Historically there used to be only two parties to a lease: the leaseholder and the freeholder, but being a freeholder in the 1980’s had lost much of its attraction due to the ever-increasing rights of leaseholders. So, in yet another game of ‘cat and mouse’, freeholders created the tri-partite (tri-party) lease consisting of the freeholder, the leaseholder and the resident management company. The management company consists of leaseholders, the company is usually established as being limited by shares (see below) and its main purpose is to manage and keep up the common areas of the building, (in other words, any areas that do not belong to each leaseholder).
The idea behind these leases is to give leaseholders the feeling that they are more in charge of how their buildings are managed. However, the developers/freeholders keep the freehold and carry out minimal duties such as collecting ground rent (their investment income) and placing buildings insurance (where they make money on commissions). The RMC on the other hand is required to carry out the more complex and time-consuming elements such as service charge collection (under which the demands have to comply with statutory requirements), dealing with nuisance leaseholders (such as keeping pets, erecting satellite dishes, and noise issues) and embarking on legal action for lease breaches.
Tri-partite leases are the most commonly used leases for new builds today. If the RMC is party to the original lease then it’s obligations are expressly set out according to the lease terms, which makes a contract between itself and the freeholder unnecessary. This is because its contractual rights lie directly with the leaseholders.
On the other hand, if the RMC is directly responsible for performing the landlord’s covenants but another party is carrying out maintenance duties then that other party is merely the agent of the landlord. If the tri-partite lease says that the freeholder must also appoint a managing agent, then that must also be complied with.
However, further rights granted to leaseholders means that flats in older blocks can be marketed as share of the freehold, where leaseholders have used the right at some point to collectively purchase their freeholds and become the new freeholders.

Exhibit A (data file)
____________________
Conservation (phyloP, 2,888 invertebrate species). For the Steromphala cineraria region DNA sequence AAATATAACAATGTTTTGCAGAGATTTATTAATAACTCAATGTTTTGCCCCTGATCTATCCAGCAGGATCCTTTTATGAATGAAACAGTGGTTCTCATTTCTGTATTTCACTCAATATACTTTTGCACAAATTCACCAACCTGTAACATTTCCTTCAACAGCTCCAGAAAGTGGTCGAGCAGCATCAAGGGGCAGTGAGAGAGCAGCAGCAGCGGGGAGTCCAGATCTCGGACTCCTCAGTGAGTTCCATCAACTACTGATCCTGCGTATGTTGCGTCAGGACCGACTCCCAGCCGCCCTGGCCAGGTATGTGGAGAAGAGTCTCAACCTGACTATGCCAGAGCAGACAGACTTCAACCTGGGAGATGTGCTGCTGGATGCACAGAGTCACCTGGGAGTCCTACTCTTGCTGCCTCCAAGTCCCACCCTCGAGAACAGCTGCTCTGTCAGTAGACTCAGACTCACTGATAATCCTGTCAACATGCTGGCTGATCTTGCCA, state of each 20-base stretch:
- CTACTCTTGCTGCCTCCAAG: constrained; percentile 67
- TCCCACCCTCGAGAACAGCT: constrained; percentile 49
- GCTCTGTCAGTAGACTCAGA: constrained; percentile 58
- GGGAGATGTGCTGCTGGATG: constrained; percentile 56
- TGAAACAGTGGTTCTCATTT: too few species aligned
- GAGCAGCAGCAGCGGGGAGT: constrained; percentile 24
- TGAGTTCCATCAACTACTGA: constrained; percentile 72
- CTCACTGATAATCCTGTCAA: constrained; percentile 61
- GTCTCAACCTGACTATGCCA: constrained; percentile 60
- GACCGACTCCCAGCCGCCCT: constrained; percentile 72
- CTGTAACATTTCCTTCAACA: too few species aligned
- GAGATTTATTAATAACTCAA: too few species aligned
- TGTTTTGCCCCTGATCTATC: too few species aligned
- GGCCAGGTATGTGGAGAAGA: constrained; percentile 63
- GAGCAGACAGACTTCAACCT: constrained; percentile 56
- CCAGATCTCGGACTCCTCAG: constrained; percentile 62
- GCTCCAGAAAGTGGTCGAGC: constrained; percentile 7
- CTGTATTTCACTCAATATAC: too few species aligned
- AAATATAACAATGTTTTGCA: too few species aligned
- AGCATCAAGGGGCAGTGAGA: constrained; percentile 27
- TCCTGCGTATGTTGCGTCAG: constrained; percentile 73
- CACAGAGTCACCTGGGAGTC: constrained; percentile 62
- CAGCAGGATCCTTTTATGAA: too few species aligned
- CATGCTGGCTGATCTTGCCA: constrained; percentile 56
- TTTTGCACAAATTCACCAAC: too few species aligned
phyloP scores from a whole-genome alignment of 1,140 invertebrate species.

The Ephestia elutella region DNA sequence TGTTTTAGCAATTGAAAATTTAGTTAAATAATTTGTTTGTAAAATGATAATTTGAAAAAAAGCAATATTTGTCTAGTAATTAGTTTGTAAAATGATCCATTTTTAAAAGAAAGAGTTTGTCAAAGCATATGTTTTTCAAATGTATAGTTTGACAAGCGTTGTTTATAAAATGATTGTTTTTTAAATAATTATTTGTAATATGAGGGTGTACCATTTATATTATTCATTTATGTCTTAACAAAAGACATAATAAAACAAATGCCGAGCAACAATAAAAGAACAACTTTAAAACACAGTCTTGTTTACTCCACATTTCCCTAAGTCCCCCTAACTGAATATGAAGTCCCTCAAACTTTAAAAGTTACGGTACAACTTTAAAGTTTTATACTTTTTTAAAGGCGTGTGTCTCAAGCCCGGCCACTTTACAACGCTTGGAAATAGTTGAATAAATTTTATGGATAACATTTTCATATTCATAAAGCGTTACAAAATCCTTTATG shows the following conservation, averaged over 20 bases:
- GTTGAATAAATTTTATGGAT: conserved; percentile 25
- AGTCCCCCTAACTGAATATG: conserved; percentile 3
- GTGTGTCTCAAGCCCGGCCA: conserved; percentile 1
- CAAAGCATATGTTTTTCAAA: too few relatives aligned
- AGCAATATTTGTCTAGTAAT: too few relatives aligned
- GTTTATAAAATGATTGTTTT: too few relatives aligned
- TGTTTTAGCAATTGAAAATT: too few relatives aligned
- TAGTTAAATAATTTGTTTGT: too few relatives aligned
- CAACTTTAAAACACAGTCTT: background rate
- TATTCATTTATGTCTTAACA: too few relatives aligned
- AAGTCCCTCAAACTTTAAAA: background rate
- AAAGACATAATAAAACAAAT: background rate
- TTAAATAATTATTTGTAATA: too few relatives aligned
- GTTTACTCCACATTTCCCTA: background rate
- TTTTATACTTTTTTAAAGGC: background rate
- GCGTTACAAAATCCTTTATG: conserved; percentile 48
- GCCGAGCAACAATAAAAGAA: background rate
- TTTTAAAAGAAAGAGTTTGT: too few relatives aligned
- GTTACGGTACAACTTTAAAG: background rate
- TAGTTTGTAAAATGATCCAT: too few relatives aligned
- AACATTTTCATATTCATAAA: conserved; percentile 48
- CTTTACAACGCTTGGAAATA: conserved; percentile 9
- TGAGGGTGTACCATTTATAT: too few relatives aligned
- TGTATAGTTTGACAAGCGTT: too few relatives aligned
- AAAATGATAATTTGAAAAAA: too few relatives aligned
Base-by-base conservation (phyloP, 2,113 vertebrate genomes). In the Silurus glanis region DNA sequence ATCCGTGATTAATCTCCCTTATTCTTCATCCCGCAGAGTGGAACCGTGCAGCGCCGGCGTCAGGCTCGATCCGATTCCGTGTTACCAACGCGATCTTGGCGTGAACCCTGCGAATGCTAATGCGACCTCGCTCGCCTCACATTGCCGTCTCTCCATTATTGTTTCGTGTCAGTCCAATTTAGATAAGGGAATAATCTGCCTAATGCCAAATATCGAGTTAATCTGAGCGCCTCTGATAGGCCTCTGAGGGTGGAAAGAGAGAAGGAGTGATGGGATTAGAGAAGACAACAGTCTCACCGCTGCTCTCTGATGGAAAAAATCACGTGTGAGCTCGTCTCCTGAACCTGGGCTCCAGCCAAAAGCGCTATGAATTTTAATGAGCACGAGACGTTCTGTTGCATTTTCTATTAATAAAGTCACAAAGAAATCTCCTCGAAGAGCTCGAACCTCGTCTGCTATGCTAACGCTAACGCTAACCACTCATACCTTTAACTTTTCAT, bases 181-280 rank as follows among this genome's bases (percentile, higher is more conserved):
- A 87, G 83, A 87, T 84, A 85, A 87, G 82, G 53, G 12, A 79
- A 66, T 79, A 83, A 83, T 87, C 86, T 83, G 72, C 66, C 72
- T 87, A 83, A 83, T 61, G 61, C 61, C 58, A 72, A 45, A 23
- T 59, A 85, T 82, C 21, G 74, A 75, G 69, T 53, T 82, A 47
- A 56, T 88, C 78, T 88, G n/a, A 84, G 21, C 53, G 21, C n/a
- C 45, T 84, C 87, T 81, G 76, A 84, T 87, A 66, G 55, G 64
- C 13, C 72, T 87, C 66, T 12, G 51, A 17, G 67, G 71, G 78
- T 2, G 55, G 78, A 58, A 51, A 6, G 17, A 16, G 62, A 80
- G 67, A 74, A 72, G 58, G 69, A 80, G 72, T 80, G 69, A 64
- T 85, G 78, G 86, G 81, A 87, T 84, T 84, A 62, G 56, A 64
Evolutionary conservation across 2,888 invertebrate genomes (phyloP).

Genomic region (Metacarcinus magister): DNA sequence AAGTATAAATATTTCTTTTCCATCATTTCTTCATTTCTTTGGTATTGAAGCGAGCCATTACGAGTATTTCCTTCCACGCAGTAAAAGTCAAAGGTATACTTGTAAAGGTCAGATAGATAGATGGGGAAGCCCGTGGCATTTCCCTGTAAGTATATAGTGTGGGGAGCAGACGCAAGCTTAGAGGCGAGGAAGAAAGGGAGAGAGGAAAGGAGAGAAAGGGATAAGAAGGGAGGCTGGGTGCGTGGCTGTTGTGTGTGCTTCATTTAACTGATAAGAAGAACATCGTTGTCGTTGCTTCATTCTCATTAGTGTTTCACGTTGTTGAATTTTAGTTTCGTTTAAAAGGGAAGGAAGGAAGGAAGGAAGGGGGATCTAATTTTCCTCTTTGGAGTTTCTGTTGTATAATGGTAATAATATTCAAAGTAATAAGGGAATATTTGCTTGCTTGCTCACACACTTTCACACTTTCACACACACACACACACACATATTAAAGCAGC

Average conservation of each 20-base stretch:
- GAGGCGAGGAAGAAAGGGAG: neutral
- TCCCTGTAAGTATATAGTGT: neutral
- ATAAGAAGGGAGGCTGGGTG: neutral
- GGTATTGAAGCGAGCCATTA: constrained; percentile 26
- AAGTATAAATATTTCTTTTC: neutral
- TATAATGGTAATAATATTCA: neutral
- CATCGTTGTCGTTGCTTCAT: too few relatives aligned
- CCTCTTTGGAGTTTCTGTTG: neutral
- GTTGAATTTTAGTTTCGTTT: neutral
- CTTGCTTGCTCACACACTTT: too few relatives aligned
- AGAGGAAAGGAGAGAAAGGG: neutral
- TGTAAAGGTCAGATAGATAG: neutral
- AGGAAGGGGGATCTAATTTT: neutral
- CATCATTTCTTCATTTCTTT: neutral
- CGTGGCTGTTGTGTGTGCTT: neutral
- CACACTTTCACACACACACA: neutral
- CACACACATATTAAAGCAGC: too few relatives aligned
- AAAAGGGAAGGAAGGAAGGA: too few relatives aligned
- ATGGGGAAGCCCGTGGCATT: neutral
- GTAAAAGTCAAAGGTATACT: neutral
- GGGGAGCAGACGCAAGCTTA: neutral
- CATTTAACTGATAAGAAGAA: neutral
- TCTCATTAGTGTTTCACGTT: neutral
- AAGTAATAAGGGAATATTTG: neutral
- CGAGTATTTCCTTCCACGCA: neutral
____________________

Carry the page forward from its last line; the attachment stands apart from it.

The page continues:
Whilst the flats will individually still be held on leases, all those leaseholders who took part in the freehold purchase become shareholders as the company will be one that is limited by shares. It is sometimes possible for leaseholders to buy into the freehold for which a premium will be payable, but a freehold company owned collectively by the leaseholders is under no obligation to sell a share in the freehold.
The main advantages in owning a share of freehold are:
- The leases can be extended at little or no cost to 999 years at a peppercorn rental (i.e. nil). It is however important to take advice if there has been a considerable time lapse between the tenants collectively acquiring the freehold and the new property company granting themselves extended leases;
- As the freehold is collectively owned by the tenants of the block, any changes to the terms of the leases that are causing problems (for example, pets or wooden flooring) can be varied so long as the majority of shareholders in the freehold company agree;
- The tenants have far more control over the day-to-day management of their building;
- The tenants have the ability to govern the level of service charges and insurance premiums levied as they are in control;
- The saleability of a flat with a share of freehold is generally increased. Often, a property is an individual’s most valuable asset and securing a share of freehold will protect it.